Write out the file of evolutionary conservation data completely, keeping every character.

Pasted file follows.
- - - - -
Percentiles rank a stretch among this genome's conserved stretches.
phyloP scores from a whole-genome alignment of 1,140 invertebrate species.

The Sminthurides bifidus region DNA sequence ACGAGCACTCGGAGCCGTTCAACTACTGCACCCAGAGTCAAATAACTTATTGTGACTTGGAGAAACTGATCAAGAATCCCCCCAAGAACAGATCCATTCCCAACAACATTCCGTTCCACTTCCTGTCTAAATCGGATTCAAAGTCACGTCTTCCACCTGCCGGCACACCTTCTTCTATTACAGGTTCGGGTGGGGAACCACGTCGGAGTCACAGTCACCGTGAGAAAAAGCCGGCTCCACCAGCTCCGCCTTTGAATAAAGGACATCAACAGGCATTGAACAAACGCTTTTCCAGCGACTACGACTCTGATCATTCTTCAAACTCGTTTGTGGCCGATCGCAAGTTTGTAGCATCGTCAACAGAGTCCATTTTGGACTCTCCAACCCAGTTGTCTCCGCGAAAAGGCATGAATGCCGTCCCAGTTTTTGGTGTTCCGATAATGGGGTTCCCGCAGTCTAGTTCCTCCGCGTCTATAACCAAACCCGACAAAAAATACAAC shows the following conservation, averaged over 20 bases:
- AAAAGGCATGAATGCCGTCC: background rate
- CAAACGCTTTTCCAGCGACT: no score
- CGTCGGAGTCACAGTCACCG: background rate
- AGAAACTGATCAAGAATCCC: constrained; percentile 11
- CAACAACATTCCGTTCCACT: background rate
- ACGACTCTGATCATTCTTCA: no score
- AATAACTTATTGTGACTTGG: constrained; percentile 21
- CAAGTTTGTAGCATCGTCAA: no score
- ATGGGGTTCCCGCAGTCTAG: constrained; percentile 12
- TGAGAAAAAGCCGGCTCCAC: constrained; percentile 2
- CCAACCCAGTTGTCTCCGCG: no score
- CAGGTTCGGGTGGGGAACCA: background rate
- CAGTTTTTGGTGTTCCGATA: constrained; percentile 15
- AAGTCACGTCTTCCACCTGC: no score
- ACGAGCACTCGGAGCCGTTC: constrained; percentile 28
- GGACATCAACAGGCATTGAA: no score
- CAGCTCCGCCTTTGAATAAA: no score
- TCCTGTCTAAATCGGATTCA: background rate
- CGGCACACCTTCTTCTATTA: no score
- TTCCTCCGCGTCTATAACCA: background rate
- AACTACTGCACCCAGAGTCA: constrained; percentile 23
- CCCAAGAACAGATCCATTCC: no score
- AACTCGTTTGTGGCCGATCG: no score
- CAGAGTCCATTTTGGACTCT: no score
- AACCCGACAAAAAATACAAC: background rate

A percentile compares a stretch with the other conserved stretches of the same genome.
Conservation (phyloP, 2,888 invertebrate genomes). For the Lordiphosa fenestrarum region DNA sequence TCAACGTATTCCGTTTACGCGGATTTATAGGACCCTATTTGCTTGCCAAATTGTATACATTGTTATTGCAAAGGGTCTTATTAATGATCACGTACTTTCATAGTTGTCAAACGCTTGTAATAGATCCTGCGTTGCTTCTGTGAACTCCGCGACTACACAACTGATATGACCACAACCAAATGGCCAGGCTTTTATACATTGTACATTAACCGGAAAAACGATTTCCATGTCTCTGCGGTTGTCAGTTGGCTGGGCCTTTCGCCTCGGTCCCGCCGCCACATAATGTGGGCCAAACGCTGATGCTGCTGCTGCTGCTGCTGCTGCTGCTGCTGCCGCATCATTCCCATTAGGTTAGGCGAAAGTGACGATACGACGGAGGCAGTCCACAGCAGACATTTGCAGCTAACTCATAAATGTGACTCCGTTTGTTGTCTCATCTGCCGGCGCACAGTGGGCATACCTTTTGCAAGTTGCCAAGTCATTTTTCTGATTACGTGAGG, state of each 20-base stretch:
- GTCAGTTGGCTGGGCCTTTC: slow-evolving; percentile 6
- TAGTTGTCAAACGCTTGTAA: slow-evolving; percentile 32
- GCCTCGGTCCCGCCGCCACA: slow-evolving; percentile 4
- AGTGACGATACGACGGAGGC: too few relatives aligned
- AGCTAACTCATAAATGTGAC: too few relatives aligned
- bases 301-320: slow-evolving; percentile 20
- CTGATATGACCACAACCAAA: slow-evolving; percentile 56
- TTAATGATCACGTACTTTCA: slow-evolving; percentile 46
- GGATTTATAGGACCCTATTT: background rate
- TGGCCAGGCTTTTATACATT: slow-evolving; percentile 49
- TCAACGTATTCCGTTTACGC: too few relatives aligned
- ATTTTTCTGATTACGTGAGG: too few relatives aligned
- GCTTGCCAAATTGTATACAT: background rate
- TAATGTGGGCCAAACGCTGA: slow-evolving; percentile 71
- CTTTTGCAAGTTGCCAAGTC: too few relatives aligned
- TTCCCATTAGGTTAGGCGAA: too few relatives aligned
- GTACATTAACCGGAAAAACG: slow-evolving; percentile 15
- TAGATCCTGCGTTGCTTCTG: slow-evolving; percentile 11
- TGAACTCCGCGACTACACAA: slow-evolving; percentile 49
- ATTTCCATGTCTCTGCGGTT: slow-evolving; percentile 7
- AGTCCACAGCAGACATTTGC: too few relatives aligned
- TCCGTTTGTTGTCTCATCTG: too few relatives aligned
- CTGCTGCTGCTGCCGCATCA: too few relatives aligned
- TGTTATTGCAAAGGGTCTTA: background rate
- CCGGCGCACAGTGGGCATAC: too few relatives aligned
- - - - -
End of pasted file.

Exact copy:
Percentiles rank a stretch among this genome's conserved stretches.
phyloP scores from a whole-genome alignment of 1,140 invertebrate species.

The Sminthurides bifidus region DNA sequence ACGAGCACTCGGAGCCGTTCAACTACTGCACCCAGAGTCAAATAACTTATTGTGACTTGGAGAAACTGATCAAGAATCCCCCCAAGAACAGATCCATTCCCAACAACATTCCGTTCCACTTCCTGTCTAAATCGGATTCAAAGTCACGTCTTCCACCTGCCGGCACACCTTCTTCTATTACAGGTTCGGGTGGGGAACCACGTCGGAGTCACAGTCACCGTGAGAAAAAGCCGGCTCCACCAGCTCCGCCTTTGAATAAAGGACATCAACAGGCATTGAACAAACGCTTTTCCAGCGACTACGACTCTGATCATTCTTCAAACTCGTTTGTGGCCGATCGCAAGTTTGTAGCATCGTCAACAGAGTCCATTTTGGACTCTCCAACCCAGTTGTCTCCGCGAAAAGGCATGAATGCCGTCCCAGTTTTTGGTGTTCCGATAATGGGGTTCCCGCAGTCTAGTTCCTCCGCGTCTATAACCAAACCCGACAAAAAATACAAC shows the following conservation, averaged over 20 bases:
- AAAAGGCATGAATGCCGTCC: background rate
- CAAACGCTTTTCCAGCGACT: no score
- CGTCGGAGTCACAGTCACCG: background rate
- AGAAACTGATCAAGAATCCC: constrained; percentile 11
- CAACAACATTCCGTTCCACT: background rate
- ACGACTCTGATCATTCTTCA: no score
- AATAACTTATTGTGACTTGG: constrained; percentile 21
- CAAGTTTGTAGCATCGTCAA: no score
- ATGGGGTTCCCGCAGTCTAG: constrained; percentile 12
- TGAGAAAAAGCCGGCTCCAC: constrained; percentile 2
- CCAACCCAGTTGTCTCCGCG: no score
- CAGGTTCGGGTGGGGAACCA: background rate
- CAGTTTTTGGTGTTCCGATA: constrained; percentile 15
- AAGTCACGTCTTCCACCTGC: no score
- ACGAGCACTCGGAGCCGTTC: constrained; percentile 28
- GGACATCAACAGGCATTGAA: no score
- CAGCTCCGCCTTTGAATAAA: no score
- TCCTGTCTAAATCGGATTCA: background rate
- CGGCACACCTTCTTCTATTA: no score
- TTCCTCCGCGTCTATAACCA: background rate
- AACTACTGCACCCAGAGTCA: constrained; percentile 23
- CCCAAGAACAGATCCATTCC: no score
- AACTCGTTTGTGGCCGATCG: no score
- CAGAGTCCATTTTGGACTCT: no score
- AACCCGACAAAAAATACAAC: background rate

A percentile compares a stretch with the other conserved stretches of the same genome.
Conservation (phyloP, 2,888 invertebrate genomes). For the Lordiphosa fenestrarum region DNA sequence TCAACGTATTCCGTTTACGCGGATTTATAGGACCCTATTTGCTTGCCAAATTGTATACATTGTTATTGCAAAGGGTCTTATTAATGATCACGTACTTTCATAGTTGTCAAACGCTTGTAATAGATCCTGCGTTGCTTCTGTGAACTCCGCGACTACACAACTGATATGACCACAACCAAATGGCCAGGCTTTTATACATTGTACATTAACCGGAAAAACGATTTCCATGTCTCTGCGGTTGTCAGTTGGCTGGGCCTTTCGCCTCGGTCCCGCCGCCACATAATGTGGGCCAAACGCTGATGCTGCTGCTGCTGCTGCTGCTGCTGCTGCTGCCGCATCATTCCCATTAGGTTAGGCGAAAGTGACGATACGACGGAGGCAGTCCACAGCAGACATTTGCAGCTAACTCATAAATGTGACTCCGTTTGTTGTCTCATCTGCCGGCGCACAGTGGGCATACCTTTTGCAAGTTGCCAAGTCATTTTTCTGATTACGTGAGG, state of each 20-base stretch:
- GTCAGTTGGCTGGGCCTTTC: slow-evolving; percentile 6
- TAGTTGTCAAACGCTTGTAA: slow-evolving; percentile 32
- GCCTCGGTCCCGCCGCCACA: slow-evolving; percentile 4
- AGTGACGATACGACGGAGGC: too few relatives aligned
- AGCTAACTCATAAATGTGAC: too few relatives aligned
- bases 301-320: slow-evolving; percentile 20
- CTGATATGACCACAACCAAA: slow-evolving; percentile 56
- TTAATGATCACGTACTTTCA: slow-evolving; percentile 46
- GGATTTATAGGACCCTATTT: background rate
- TGGCCAGGCTTTTATACATT: slow-evolving; percentile 49
- TCAACGTATTCCGTTTACGC: too few relatives aligned
- ATTTTTCTGATTACGTGAGG: too few relatives aligned
- GCTTGCCAAATTGTATACAT: background rate
- TAATGTGGGCCAAACGCTGA: slow-evolving; percentile 71
- CTTTTGCAAGTTGCCAAGTC: too few relatives aligned
- TTCCCATTAGGTTAGGCGAA: too few relatives aligned
- GTACATTAACCGGAAAAACG: slow-evolving; percentile 15
- TAGATCCTGCGTTGCTTCTG: slow-evolving; percentile 11
- TGAACTCCGCGACTACACAA: slow-evolving; percentile 49
- ATTTCCATGTCTCTGCGGTT: slow-evolving; percentile 7
- AGTCCACAGCAGACATTTGC: too few relatives aligned
- TCCGTTTGTTGTCTCATCTG: too few relatives aligned
- CTGCTGCTGCTGCCGCATCA: too few relatives aligned
- TGTTATTGCAAAGGGTCTTA: background rate
- CCGGCGCACAGTGGGCATAC: too few relatives aligned